*Washington: A Life*, by Ron Chernow

When the news from Boston reached Mount Vernon around New Year's Day, Washington deplored the methods of the tea party, even if he loathed the tax on tea.  It was the next step in a fast-unfolding drama that would fully radicalize him.  The administration of the bluff, portly Lord North had decided that Boston should pay for the destroyed tea and that Parliament should assert its supremacy, cracking down on harebrained schemes of independence now beginning to ferment in the colonies…the tea party convinced many British sympathizers that colonial protestors had become a violent rabble who had to pay a steep price for their inexcusable crimes.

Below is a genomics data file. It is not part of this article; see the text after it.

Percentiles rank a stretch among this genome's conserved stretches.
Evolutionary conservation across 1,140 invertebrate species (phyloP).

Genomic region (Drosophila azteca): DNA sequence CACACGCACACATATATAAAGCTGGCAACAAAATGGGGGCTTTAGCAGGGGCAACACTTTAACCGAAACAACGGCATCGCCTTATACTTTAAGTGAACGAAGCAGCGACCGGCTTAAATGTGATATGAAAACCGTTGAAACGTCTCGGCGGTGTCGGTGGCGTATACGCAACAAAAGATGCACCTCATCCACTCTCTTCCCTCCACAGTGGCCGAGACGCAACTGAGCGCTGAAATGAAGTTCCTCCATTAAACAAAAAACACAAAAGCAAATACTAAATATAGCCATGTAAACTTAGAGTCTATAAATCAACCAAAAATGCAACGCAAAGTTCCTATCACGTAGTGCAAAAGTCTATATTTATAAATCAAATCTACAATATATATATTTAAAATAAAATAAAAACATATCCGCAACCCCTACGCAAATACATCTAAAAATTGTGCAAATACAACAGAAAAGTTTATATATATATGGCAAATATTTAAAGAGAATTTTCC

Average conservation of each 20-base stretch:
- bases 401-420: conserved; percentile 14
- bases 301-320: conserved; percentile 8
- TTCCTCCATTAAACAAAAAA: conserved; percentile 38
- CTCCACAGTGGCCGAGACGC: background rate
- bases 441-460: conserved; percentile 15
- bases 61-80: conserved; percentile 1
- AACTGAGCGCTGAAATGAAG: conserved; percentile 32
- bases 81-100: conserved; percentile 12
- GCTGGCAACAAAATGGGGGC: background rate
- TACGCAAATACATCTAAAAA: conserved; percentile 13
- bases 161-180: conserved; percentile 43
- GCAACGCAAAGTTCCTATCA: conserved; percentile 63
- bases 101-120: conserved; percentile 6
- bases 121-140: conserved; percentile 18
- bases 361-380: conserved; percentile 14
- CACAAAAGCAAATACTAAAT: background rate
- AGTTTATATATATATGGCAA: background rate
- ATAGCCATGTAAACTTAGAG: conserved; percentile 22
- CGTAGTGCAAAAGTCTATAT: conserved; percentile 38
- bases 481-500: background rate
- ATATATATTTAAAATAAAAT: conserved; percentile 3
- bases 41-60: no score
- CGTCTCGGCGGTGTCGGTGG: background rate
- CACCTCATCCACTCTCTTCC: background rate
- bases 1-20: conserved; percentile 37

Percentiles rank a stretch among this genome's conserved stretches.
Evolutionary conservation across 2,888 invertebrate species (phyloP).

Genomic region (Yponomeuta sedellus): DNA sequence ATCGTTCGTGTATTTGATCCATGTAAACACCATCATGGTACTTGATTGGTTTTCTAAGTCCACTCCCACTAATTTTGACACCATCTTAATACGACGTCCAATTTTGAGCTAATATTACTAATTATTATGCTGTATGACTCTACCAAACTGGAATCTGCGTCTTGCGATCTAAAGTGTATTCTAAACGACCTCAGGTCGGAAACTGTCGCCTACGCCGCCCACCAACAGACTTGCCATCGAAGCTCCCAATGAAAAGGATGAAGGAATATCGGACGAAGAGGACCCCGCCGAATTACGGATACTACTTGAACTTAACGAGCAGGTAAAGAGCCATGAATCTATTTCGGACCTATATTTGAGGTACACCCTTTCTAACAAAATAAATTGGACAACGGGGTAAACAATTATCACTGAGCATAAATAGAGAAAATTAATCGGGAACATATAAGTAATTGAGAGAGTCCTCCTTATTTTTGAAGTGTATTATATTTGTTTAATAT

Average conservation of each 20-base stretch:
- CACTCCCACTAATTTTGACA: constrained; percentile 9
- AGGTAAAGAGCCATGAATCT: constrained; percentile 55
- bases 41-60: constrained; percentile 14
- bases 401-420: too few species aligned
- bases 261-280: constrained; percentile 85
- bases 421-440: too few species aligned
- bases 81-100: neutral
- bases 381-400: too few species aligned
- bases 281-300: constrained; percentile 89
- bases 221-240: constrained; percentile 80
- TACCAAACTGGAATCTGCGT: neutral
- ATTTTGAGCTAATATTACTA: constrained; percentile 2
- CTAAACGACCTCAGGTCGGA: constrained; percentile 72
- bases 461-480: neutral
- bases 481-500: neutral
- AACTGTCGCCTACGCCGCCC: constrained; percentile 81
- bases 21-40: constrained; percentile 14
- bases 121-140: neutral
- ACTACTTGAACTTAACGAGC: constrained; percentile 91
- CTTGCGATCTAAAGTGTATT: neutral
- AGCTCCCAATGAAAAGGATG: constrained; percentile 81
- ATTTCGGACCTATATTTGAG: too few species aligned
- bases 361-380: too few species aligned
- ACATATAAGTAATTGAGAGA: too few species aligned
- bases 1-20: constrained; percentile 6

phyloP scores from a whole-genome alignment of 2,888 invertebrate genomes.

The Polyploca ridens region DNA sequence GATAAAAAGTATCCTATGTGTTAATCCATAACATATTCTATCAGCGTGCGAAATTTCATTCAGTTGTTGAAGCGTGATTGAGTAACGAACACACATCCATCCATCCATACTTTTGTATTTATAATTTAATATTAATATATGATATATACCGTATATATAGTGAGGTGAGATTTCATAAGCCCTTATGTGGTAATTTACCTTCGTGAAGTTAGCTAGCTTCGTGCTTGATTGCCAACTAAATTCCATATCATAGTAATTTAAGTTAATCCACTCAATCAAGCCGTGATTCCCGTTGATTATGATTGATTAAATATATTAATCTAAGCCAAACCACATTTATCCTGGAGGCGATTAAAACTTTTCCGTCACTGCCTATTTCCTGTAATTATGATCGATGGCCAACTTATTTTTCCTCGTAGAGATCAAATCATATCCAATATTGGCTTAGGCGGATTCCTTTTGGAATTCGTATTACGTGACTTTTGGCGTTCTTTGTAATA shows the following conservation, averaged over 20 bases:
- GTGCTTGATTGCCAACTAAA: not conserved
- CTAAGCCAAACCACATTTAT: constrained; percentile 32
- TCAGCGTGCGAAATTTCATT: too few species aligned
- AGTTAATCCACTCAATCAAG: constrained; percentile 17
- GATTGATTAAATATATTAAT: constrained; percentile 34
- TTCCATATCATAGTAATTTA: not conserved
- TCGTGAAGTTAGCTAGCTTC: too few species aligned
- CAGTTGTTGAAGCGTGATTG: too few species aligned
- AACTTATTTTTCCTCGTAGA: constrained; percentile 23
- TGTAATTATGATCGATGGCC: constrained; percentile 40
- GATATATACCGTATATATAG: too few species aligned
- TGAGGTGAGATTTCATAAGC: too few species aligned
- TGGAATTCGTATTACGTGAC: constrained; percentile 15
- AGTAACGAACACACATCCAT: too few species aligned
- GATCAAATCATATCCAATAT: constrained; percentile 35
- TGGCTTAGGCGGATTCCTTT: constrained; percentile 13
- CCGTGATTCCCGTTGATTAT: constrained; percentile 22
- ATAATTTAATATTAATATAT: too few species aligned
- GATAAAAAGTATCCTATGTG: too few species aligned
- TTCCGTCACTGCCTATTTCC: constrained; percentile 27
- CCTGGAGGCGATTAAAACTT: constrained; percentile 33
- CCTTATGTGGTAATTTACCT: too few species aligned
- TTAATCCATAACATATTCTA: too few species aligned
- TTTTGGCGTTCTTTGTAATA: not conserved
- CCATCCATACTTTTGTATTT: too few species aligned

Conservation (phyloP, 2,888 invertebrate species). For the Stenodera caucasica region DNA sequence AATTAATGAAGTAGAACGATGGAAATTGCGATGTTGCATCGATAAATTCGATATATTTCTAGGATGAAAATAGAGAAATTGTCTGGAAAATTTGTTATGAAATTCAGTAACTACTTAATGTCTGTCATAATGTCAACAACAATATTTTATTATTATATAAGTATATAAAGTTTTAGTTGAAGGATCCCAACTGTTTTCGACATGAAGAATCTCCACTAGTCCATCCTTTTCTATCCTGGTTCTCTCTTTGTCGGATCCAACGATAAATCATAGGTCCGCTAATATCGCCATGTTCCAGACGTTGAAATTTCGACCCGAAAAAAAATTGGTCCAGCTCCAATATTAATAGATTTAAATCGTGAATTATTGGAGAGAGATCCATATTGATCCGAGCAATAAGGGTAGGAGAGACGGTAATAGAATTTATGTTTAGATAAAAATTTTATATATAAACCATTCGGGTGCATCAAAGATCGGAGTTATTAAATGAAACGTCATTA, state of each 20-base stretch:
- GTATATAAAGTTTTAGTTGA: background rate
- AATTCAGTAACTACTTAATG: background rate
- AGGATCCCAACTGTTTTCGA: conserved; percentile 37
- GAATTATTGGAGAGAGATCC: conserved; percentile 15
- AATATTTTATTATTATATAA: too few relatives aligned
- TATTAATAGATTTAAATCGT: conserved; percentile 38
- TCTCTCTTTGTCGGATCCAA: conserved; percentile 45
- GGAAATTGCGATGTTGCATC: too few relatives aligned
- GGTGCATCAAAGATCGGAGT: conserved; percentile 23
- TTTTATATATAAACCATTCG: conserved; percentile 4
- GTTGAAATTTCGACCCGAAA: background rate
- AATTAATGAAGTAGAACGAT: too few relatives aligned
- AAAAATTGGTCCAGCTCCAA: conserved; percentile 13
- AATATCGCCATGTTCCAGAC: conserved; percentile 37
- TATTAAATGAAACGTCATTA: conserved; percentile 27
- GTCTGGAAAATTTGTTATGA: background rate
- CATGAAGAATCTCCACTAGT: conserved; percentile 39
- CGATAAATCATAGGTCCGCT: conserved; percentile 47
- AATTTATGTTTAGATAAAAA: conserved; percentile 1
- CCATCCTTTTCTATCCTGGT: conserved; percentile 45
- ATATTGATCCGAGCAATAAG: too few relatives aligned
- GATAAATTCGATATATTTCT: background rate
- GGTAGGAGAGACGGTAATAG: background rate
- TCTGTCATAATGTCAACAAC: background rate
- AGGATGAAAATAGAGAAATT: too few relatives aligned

I read only a few hundred pages of this book.  The level of quality is high, but I find Alexander Hamilton's life much more interesting.  This book does have an especially good discussion of Washington's contradictory attitudes and behavior toward his slaves.


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